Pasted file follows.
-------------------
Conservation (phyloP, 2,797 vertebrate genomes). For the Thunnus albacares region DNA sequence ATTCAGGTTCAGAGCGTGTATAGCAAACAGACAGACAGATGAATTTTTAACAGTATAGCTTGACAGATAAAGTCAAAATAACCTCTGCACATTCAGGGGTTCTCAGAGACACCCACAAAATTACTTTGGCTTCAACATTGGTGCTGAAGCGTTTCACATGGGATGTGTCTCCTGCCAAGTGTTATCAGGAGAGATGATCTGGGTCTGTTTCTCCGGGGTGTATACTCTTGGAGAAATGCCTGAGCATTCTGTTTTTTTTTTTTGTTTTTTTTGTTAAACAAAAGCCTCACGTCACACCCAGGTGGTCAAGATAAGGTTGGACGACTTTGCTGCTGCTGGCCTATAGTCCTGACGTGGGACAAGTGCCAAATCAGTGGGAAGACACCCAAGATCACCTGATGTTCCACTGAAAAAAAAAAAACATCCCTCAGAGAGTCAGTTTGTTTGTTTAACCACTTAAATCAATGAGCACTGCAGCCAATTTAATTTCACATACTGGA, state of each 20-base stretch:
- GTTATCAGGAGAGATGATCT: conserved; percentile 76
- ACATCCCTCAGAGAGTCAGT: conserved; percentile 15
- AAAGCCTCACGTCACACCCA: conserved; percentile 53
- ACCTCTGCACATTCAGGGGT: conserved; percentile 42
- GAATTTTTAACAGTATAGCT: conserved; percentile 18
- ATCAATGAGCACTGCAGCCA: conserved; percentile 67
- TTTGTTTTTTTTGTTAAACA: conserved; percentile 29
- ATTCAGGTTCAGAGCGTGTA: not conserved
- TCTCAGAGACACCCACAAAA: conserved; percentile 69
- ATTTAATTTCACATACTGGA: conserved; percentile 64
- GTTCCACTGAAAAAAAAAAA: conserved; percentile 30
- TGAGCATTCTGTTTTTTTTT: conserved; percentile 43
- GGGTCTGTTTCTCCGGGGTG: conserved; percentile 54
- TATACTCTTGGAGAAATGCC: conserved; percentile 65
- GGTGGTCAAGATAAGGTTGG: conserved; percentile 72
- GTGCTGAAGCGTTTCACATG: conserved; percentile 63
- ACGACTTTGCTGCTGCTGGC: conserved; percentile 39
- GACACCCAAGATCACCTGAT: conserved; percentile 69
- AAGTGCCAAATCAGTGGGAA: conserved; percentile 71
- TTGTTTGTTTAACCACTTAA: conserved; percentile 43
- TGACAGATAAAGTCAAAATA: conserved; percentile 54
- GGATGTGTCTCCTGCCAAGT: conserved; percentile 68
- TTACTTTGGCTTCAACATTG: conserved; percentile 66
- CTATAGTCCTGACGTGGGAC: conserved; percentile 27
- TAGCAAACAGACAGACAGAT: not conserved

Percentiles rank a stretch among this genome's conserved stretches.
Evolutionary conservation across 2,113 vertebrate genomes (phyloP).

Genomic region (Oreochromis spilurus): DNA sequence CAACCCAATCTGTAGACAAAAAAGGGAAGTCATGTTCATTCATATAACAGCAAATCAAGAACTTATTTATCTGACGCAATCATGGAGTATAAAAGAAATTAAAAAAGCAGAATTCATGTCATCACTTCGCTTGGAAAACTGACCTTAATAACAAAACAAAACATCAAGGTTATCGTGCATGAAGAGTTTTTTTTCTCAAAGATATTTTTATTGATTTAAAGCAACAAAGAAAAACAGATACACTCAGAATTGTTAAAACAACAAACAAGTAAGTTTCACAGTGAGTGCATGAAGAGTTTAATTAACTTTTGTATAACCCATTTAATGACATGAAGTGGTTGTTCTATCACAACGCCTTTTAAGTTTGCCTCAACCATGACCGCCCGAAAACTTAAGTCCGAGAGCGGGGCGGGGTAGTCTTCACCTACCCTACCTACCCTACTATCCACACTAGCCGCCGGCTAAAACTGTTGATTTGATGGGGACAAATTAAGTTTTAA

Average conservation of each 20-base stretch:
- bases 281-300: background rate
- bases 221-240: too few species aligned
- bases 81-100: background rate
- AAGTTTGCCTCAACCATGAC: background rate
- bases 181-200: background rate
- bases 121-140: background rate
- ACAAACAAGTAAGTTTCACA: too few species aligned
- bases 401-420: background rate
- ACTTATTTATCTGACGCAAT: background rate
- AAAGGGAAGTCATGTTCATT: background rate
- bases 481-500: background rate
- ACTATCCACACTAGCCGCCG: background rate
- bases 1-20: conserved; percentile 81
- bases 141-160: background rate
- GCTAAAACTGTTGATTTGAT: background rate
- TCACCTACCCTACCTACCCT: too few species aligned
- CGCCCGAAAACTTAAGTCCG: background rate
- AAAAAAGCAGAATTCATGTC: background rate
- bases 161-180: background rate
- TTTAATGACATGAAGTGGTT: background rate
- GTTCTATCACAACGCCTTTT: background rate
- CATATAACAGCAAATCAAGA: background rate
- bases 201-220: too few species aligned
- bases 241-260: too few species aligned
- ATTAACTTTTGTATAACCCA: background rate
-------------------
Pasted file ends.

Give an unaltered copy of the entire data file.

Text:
Conservation (phyloP, 2,797 vertebrate genomes). For the Thunnus albacares region DNA sequence ATTCAGGTTCAGAGCGTGTATAGCAAACAGACAGACAGATGAATTTTTAACAGTATAGCTTGACAGATAAAGTCAAAATAACCTCTGCACATTCAGGGGTTCTCAGAGACACCCACAAAATTACTTTGGCTTCAACATTGGTGCTGAAGCGTTTCACATGGGATGTGTCTCCTGCCAAGTGTTATCAGGAGAGATGATCTGGGTCTGTTTCTCCGGGGTGTATACTCTTGGAGAAATGCCTGAGCATTCTGTTTTTTTTTTTTGTTTTTTTTGTTAAACAAAAGCCTCACGTCACACCCAGGTGGTCAAGATAAGGTTGGACGACTTTGCTGCTGCTGGCCTATAGTCCTGACGTGGGACAAGTGCCAAATCAGTGGGAAGACACCCAAGATCACCTGATGTTCCACTGAAAAAAAAAAAACATCCCTCAGAGAGTCAGTTTGTTTGTTTAACCACTTAAATCAATGAGCACTGCAGCCAATTTAATTTCACATACTGGA, state of each 20-base stretch:
- GTTATCAGGAGAGATGATCT: conserved; percentile 76
- ACATCCCTCAGAGAGTCAGT: conserved; percentile 15
- AAAGCCTCACGTCACACCCA: conserved; percentile 53
- ACCTCTGCACATTCAGGGGT: conserved; percentile 42
- GAATTTTTAACAGTATAGCT: conserved; percentile 18
- ATCAATGAGCACTGCAGCCA: conserved; percentile 67
- TTTGTTTTTTTTGTTAAACA: conserved; percentile 29
- ATTCAGGTTCAGAGCGTGTA: not conserved
- TCTCAGAGACACCCACAAAA: conserved; percentile 69
- ATTTAATTTCACATACTGGA: conserved; percentile 64
- GTTCCACTGAAAAAAAAAAA: conserved; percentile 30
- TGAGCATTCTGTTTTTTTTT: conserved; percentile 43
- GGGTCTGTTTCTCCGGGGTG: conserved; percentile 54
- TATACTCTTGGAGAAATGCC: conserved; percentile 65
- GGTGGTCAAGATAAGGTTGG: conserved; percentile 72
- GTGCTGAAGCGTTTCACATG: conserved; percentile 63
- ACGACTTTGCTGCTGCTGGC: conserved; percentile 39
- GACACCCAAGATCACCTGAT: conserved; percentile 69
- AAGTGCCAAATCAGTGGGAA: conserved; percentile 71
- TTGTTTGTTTAACCACTTAA: conserved; percentile 43
- TGACAGATAAAGTCAAAATA: conserved; percentile 54
- GGATGTGTCTCCTGCCAAGT: conserved; percentile 68
- TTACTTTGGCTTCAACATTG: conserved; percentile 66
- CTATAGTCCTGACGTGGGAC: conserved; percentile 27
- TAGCAAACAGACAGACAGAT: not conserved

Percentiles rank a stretch among this genome's conserved stretches.
Evolutionary conservation across 2,113 vertebrate genomes (phyloP).

Genomic region (Oreochromis spilurus): DNA sequence CAACCCAATCTGTAGACAAAAAAGGGAAGTCATGTTCATTCATATAACAGCAAATCAAGAACTTATTTATCTGACGCAATCATGGAGTATAAAAGAAATTAAAAAAGCAGAATTCATGTCATCACTTCGCTTGGAAAACTGACCTTAATAACAAAACAAAACATCAAGGTTATCGTGCATGAAGAGTTTTTTTTCTCAAAGATATTTTTATTGATTTAAAGCAACAAAGAAAAACAGATACACTCAGAATTGTTAAAACAACAAACAAGTAAGTTTCACAGTGAGTGCATGAAGAGTTTAATTAACTTTTGTATAACCCATTTAATGACATGAAGTGGTTGTTCTATCACAACGCCTTTTAAGTTTGCCTCAACCATGACCGCCCGAAAACTTAAGTCCGAGAGCGGGGCGGGGTAGTCTTCACCTACCCTACCTACCCTACTATCCACACTAGCCGCCGGCTAAAACTGTTGATTTGATGGGGACAAATTAAGTTTTAA

Average conservation of each 20-base stretch:
- bases 281-300: background rate
- bases 221-240: too few species aligned
- bases 81-100: background rate
- AAGTTTGCCTCAACCATGAC: background rate
- bases 181-200: background rate
- bases 121-140: background rate
- ACAAACAAGTAAGTTTCACA: too few species aligned
- bases 401-420: background rate
- ACTTATTTATCTGACGCAAT: background rate
- AAAGGGAAGTCATGTTCATT: background rate
- bases 481-500: background rate
- ACTATCCACACTAGCCGCCG: background rate
- bases 1-20: conserved; percentile 81
- bases 141-160: background rate
- GCTAAAACTGTTGATTTGAT: background rate
- TCACCTACCCTACCTACCCT: too few species aligned
- CGCCCGAAAACTTAAGTCCG: background rate
- AAAAAAGCAGAATTCATGTC: background rate
- bases 161-180: background rate
- TTTAATGACATGAAGTGGTT: background rate
- GTTCTATCACAACGCCTTTT: background rate
- CATATAACAGCAAATCAAGA: background rate
- bases 201-220: too few species aligned
- bases 241-260: too few species aligned
- ATTAACTTTTGTATAACCCA: background rate